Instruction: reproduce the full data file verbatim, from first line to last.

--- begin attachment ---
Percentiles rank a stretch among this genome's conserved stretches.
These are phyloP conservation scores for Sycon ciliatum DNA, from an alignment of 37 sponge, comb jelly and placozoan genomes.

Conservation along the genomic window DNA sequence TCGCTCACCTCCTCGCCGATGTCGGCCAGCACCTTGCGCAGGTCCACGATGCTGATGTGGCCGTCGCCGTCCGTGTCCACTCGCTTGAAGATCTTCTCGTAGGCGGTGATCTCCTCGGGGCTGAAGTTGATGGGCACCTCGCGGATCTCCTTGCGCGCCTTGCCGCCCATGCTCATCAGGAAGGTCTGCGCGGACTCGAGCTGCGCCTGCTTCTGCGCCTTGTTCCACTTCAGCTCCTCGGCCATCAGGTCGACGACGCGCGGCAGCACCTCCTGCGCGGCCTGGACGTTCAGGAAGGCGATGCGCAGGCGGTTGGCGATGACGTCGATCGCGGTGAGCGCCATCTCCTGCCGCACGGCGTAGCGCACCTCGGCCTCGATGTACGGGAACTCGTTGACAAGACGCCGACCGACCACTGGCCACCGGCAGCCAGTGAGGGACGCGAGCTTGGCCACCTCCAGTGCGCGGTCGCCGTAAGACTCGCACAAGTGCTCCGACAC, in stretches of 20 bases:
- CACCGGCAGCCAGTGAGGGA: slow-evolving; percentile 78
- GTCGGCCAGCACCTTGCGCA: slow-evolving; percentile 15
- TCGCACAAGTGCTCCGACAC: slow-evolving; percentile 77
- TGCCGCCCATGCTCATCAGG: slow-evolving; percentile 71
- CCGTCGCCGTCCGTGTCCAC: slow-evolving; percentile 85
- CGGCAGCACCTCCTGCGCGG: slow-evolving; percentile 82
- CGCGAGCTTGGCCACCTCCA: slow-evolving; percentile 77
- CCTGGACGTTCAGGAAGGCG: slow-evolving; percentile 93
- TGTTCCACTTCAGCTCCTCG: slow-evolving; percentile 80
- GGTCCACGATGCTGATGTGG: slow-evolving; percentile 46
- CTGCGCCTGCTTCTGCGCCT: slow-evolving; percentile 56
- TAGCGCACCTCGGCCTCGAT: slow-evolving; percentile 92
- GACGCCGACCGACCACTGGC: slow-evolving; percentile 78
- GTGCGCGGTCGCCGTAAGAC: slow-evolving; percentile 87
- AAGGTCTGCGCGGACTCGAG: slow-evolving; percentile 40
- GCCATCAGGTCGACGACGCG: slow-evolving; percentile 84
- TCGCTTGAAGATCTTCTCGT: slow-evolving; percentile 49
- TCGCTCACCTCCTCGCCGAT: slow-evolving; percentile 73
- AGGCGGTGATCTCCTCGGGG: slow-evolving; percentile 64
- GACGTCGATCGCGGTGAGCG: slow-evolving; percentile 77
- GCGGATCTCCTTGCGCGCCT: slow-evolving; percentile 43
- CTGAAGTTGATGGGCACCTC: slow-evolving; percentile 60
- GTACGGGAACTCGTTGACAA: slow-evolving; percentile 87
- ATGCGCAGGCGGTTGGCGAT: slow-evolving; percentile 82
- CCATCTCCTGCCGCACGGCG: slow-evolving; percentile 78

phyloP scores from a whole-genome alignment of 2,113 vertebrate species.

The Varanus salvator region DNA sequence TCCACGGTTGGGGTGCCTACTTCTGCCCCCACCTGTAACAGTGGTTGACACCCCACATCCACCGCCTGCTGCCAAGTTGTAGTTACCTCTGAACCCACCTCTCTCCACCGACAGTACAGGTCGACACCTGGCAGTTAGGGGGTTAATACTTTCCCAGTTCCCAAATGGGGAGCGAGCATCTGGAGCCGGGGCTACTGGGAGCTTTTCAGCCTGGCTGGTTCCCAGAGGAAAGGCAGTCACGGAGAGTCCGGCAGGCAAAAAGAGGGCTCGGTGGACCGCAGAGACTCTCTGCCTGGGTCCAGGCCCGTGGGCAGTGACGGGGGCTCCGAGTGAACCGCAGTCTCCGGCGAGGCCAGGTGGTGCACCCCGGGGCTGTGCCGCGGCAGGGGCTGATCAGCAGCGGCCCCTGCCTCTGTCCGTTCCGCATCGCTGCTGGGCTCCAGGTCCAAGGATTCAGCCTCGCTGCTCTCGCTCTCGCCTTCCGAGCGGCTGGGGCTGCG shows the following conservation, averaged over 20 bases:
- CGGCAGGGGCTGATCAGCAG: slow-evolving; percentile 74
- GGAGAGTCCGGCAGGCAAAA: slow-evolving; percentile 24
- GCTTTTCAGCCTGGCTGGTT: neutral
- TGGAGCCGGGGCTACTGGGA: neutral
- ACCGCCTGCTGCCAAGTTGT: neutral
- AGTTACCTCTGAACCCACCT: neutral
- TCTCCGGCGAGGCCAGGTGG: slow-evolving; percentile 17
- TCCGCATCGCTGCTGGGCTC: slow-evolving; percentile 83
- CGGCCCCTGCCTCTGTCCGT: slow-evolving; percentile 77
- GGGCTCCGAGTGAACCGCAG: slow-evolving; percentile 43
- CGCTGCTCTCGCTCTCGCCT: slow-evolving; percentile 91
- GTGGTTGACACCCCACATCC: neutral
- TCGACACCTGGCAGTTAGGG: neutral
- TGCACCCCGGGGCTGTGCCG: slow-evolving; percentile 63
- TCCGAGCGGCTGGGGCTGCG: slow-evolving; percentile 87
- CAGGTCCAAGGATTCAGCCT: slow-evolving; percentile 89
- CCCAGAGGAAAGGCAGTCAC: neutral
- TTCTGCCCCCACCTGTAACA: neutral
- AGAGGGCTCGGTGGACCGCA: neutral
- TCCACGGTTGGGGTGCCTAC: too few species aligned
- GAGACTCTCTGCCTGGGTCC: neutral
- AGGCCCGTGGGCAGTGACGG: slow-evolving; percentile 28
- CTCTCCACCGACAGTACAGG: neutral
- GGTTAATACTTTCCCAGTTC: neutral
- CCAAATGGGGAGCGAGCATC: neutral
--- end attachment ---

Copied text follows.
Percentiles rank a stretch among this genome's conserved stretches.
These are phyloP conservation scores for Sycon ciliatum DNA, from an alignment of 37 sponge, comb jelly and placozoan genomes.

Conservation along the genomic window DNA sequence TCGCTCACCTCCTCGCCGATGTCGGCCAGCACCTTGCGCAGGTCCACGATGCTGATGTGGCCGTCGCCGTCCGTGTCCACTCGCTTGAAGATCTTCTCGTAGGCGGTGATCTCCTCGGGGCTGAAGTTGATGGGCACCTCGCGGATCTCCTTGCGCGCCTTGCCGCCCATGCTCATCAGGAAGGTCTGCGCGGACTCGAGCTGCGCCTGCTTCTGCGCCTTGTTCCACTTCAGCTCCTCGGCCATCAGGTCGACGACGCGCGGCAGCACCTCCTGCGCGGCCTGGACGTTCAGGAAGGCGATGCGCAGGCGGTTGGCGATGACGTCGATCGCGGTGAGCGCCATCTCCTGCCGCACGGCGTAGCGCACCTCGGCCTCGATGTACGGGAACTCGTTGACAAGACGCCGACCGACCACTGGCCACCGGCAGCCAGTGAGGGACGCGAGCTTGGCCACCTCCAGTGCGCGGTCGCCGTAAGACTCGCACAAGTGCTCCGACAC, in stretches of 20 bases:
- CACCGGCAGCCAGTGAGGGA: slow-evolving; percentile 78
- GTCGGCCAGCACCTTGCGCA: slow-evolving; percentile 15
- TCGCACAAGTGCTCCGACAC: slow-evolving; percentile 77
- TGCCGCCCATGCTCATCAGG: slow-evolving; percentile 71
- CCGTCGCCGTCCGTGTCCAC: slow-evolving; percentile 85
- CGGCAGCACCTCCTGCGCGG: slow-evolving; percentile 82
- CGCGAGCTTGGCCACCTCCA: slow-evolving; percentile 77
- CCTGGACGTTCAGGAAGGCG: slow-evolving; percentile 93
- TGTTCCACTTCAGCTCCTCG: slow-evolving; percentile 80
- GGTCCACGATGCTGATGTGG: slow-evolving; percentile 46
- CTGCGCCTGCTTCTGCGCCT: slow-evolving; percentile 56
- TAGCGCACCTCGGCCTCGAT: slow-evolving; percentile 92
- GACGCCGACCGACCACTGGC: slow-evolving; percentile 78
- GTGCGCGGTCGCCGTAAGAC: slow-evolving; percentile 87
- AAGGTCTGCGCGGACTCGAG: slow-evolving; percentile 40
- GCCATCAGGTCGACGACGCG: slow-evolving; percentile 84
- TCGCTTGAAGATCTTCTCGT: slow-evolving; percentile 49
- TCGCTCACCTCCTCGCCGAT: slow-evolving; percentile 73
- AGGCGGTGATCTCCTCGGGG: slow-evolving; percentile 64
- GACGTCGATCGCGGTGAGCG: slow-evolving; percentile 77
- GCGGATCTCCTTGCGCGCCT: slow-evolving; percentile 43
- CTGAAGTTGATGGGCACCTC: slow-evolving; percentile 60
- GTACGGGAACTCGTTGACAA: slow-evolving; percentile 87
- ATGCGCAGGCGGTTGGCGAT: slow-evolving; percentile 82
- CCATCTCCTGCCGCACGGCG: slow-evolving; percentile 78

phyloP scores from a whole-genome alignment of 2,113 vertebrate species.

The Varanus salvator region DNA sequence TCCACGGTTGGGGTGCCTACTTCTGCCCCCACCTGTAACAGTGGTTGACACCCCACATCCACCGCCTGCTGCCAAGTTGTAGTTACCTCTGAACCCACCTCTCTCCACCGACAGTACAGGTCGACACCTGGCAGTTAGGGGGTTAATACTTTCCCAGTTCCCAAATGGGGAGCGAGCATCTGGAGCCGGGGCTACTGGGAGCTTTTCAGCCTGGCTGGTTCCCAGAGGAAAGGCAGTCACGGAGAGTCCGGCAGGCAAAAAGAGGGCTCGGTGGACCGCAGAGACTCTCTGCCTGGGTCCAGGCCCGTGGGCAGTGACGGGGGCTCCGAGTGAACCGCAGTCTCCGGCGAGGCCAGGTGGTGCACCCCGGGGCTGTGCCGCGGCAGGGGCTGATCAGCAGCGGCCCCTGCCTCTGTCCGTTCCGCATCGCTGCTGGGCTCCAGGTCCAAGGATTCAGCCTCGCTGCTCTCGCTCTCGCCTTCCGAGCGGCTGGGGCTGCG shows the following conservation, averaged over 20 bases:
- CGGCAGGGGCTGATCAGCAG: slow-evolving; percentile 74
- GGAGAGTCCGGCAGGCAAAA: slow-evolving; percentile 24
- GCTTTTCAGCCTGGCTGGTT: neutral
- TGGAGCCGGGGCTACTGGGA: neutral
- ACCGCCTGCTGCCAAGTTGT: neutral
- AGTTACCTCTGAACCCACCT: neutral
- TCTCCGGCGAGGCCAGGTGG: slow-evolving; percentile 17
- TCCGCATCGCTGCTGGGCTC: slow-evolving; percentile 83
- CGGCCCCTGCCTCTGTCCGT: slow-evolving; percentile 77
- GGGCTCCGAGTGAACCGCAG: slow-evolving; percentile 43
- CGCTGCTCTCGCTCTCGCCT: slow-evolving; percentile 91
- GTGGTTGACACCCCACATCC: neutral
- TCGACACCTGGCAGTTAGGG: neutral
- TGCACCCCGGGGCTGTGCCG: slow-evolving; percentile 63
- TCCGAGCGGCTGGGGCTGCG: slow-evolving; percentile 87
- CAGGTCCAAGGATTCAGCCT: slow-evolving; percentile 89
- CCCAGAGGAAAGGCAGTCAC: neutral
- TTCTGCCCCCACCTGTAACA: neutral
- AGAGGGCTCGGTGGACCGCA: neutral
- TCCACGGTTGGGGTGCCTAC: too few species aligned
- GAGACTCTCTGCCTGGGTCC: neutral
- AGGCCCGTGGGCAGTGACGG: slow-evolving; percentile 28
- CTCTCCACCGACAGTACAGG: neutral
- GGTTAATACTTTCCCAGTTC: neutral
- CCAAATGGGGAGCGAGCATC: neutral